Elsa M. Garmire
ELSA GARMIRE (NAE) is Sydney E. Junkins Professor at Thayer School of Engineering, Dartmouth College. She received her A.B. at Harvard and her Ph.D. at M.I.T., both in physics. After post-doctoral work at Caltech, she spent 20 years at the University of Southern California, where she was eventually named William Hogue Professor of Electrical Engineering and director of the Center for Laser Studies. She came to Dartmouth in 1995 as dean of Thayer School of Engineering. In her technical field of quantum electronics, lasers and optics, she has authored over 250 journal papers, obtained nine patents, and been on the editorial board of five technical journals. She has supervised 30 PhD theses and 14 MS theses. Garmire is a member of the National Academy of Engineering, on whose Governing Council she has served, and the American Academy of Arts and Sciences. She is a fellow of the Institute of Electrical and Electronic Engineers, the American Physical Society, and the Optical Society of America, of which she was president in 1993. In 1994 she received the Society of Women Engineers Achievement Award. Garmire has been a Fulbright senior lecturer in fiber optics and a visiting faculty member in Japan, Australia, Germany, and China. She chaired the NSF Advisory Committee on Emerging Technology and served on both the NSF Advisory Committee on Engineering and the Air Force Science Advisory Board. With her electrical engineering background and fiber optics expertise, she has followed the growing challenges to the nation’s energy infrastructure, with particular interest in the electric grid.
Ronald E. Keys, USAF, Ret
RK Solution Enterprises, LLC
RONALD E. KEYS, an independent consultant, retired from the Air Force in November 2007 after completing a career of over forty years. His last assignment was as Commander, Air Combat Command, the Air Force’s largest major command, consisting of more than 1,200 aircraft, 27 wings, 17 bases, and 200 operating locations worldwide with 105,000 personnel. General Keys holds a Bachelor of Science from Kansas State University and a Master’s degree in business administration from Golden Gate University. General Keys is a command pilot with more than 4,000 flying hours in fighter aircraft, including more than 300 hours of combat time.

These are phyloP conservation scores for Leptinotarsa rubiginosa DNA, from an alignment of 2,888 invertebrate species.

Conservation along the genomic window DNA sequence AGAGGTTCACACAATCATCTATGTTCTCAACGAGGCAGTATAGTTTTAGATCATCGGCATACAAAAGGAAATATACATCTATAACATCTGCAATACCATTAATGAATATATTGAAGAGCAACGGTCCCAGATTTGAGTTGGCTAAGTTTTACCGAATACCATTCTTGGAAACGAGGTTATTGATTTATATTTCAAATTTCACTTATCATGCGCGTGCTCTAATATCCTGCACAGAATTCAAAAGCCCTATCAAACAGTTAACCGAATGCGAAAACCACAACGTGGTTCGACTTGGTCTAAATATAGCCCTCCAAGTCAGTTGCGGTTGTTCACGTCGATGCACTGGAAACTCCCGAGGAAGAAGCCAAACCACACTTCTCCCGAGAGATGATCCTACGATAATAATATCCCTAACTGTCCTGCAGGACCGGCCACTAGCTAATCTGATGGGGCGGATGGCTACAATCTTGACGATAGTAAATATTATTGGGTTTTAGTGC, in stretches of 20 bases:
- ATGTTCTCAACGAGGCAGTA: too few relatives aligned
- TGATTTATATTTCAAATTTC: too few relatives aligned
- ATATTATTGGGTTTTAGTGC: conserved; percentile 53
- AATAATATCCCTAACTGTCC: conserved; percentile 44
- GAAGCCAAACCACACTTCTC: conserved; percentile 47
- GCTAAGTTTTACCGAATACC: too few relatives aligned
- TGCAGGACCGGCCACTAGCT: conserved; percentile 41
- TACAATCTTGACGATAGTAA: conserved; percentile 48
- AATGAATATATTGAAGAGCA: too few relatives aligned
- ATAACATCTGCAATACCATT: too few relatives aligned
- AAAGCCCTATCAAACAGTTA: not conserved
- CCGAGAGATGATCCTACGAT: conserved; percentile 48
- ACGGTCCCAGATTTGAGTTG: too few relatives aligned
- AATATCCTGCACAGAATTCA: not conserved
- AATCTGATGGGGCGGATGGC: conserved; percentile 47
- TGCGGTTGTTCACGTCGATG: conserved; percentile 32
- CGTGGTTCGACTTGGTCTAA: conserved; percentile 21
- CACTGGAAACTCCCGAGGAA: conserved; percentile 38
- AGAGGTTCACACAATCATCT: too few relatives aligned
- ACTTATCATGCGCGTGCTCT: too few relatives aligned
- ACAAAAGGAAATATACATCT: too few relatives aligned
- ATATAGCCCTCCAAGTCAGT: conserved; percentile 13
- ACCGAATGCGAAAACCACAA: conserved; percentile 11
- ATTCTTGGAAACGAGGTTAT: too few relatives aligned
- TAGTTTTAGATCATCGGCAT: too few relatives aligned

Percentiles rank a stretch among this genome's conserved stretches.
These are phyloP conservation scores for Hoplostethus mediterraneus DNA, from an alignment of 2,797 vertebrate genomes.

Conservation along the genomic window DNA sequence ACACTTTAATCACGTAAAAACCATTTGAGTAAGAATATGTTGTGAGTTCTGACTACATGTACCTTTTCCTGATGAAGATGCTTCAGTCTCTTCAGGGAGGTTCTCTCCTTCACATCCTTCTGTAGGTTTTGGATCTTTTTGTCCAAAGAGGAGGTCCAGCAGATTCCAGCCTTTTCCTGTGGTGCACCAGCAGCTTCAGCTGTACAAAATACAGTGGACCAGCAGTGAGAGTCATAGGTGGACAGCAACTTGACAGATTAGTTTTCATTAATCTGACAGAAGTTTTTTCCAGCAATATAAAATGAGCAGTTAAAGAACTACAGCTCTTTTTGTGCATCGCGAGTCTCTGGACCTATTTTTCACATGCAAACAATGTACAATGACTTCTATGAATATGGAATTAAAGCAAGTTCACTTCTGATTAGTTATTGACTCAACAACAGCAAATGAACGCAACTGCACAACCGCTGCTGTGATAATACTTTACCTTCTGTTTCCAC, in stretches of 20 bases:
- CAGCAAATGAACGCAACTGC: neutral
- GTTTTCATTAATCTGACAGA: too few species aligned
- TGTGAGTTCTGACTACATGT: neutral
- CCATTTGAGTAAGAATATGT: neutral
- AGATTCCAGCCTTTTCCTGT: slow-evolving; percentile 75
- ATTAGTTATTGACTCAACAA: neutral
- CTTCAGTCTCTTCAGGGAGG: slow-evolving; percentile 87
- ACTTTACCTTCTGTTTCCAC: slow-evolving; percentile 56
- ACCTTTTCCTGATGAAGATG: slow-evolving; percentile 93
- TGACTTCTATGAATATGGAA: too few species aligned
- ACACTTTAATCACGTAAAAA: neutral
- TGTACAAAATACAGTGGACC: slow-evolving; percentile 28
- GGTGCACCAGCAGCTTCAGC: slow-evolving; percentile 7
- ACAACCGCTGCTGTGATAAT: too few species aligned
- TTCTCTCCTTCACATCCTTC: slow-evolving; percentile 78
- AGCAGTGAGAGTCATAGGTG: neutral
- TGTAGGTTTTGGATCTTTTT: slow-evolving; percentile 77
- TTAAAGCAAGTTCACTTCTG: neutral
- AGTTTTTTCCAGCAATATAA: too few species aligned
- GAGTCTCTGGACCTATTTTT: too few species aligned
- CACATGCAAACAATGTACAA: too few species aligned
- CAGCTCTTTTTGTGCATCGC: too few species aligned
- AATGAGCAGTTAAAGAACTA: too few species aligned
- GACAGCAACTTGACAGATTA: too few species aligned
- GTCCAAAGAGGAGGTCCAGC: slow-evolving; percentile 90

No stranger to energy challenges, General Keys first faced them operationally as a young Air Force Captain, piloting F-4s during the fuel embargo of the 1970s. Later, as Director of Operations for European Command (EUCOM), fuel and logistic supply provisioning were critical decisions during humanitarian, rescue, and combat operations across EUCOM’s area of responsibility including the Balkans and deep into Africa. As Commander of Allied Air Forces Southern Europe and Commander of the U.S. 16th Air Force, similar hard choices had to be made in supporting OPERATION NORTHERN WATCH in Iraq as well as for combat air patrols and resupply in the Balkans. Later, as the Director of all Air Force Air, Space, and Cyber mission areas as well as operational requirements in the early 2000’s, he saw the impact of energy choices on budget planning and execution as well as in training and supporting operational plans in Iraq and Afghanistan. Finally, at Air Combat Command, he faced the total challenge of organizing, training, and equipping forces at home and deployed to balance mission effectiveness with crucial energy efficiency, security, and resilience. Continuing after retirement, he has advised the U.S. Air Force on energy security strategy planning and acted as a subject matter expert during analysis of energy impacts and tradeoffs in “futures” war games. As a Bipartisan Center Senior Advisor he served as a technical advisor on the “Cyber Shockwave” exercise based on cyber and physical grid and internet attacks. He is a member of The Center for Climate and Security's Climate and Security Working Group focused on developing policy options and encouraging dialogue and education. As Chairman of the CNA Military Advisory Board on DoD Energy Security and Climate Change he is intimately familiar with the relationship of energy, military, economic and national security and has contributed to a number of energy and climate reports, most recently concerning the vulnerability and resilience of the electric grid.
Mark F. McGranaghan
Electric Power Research Institute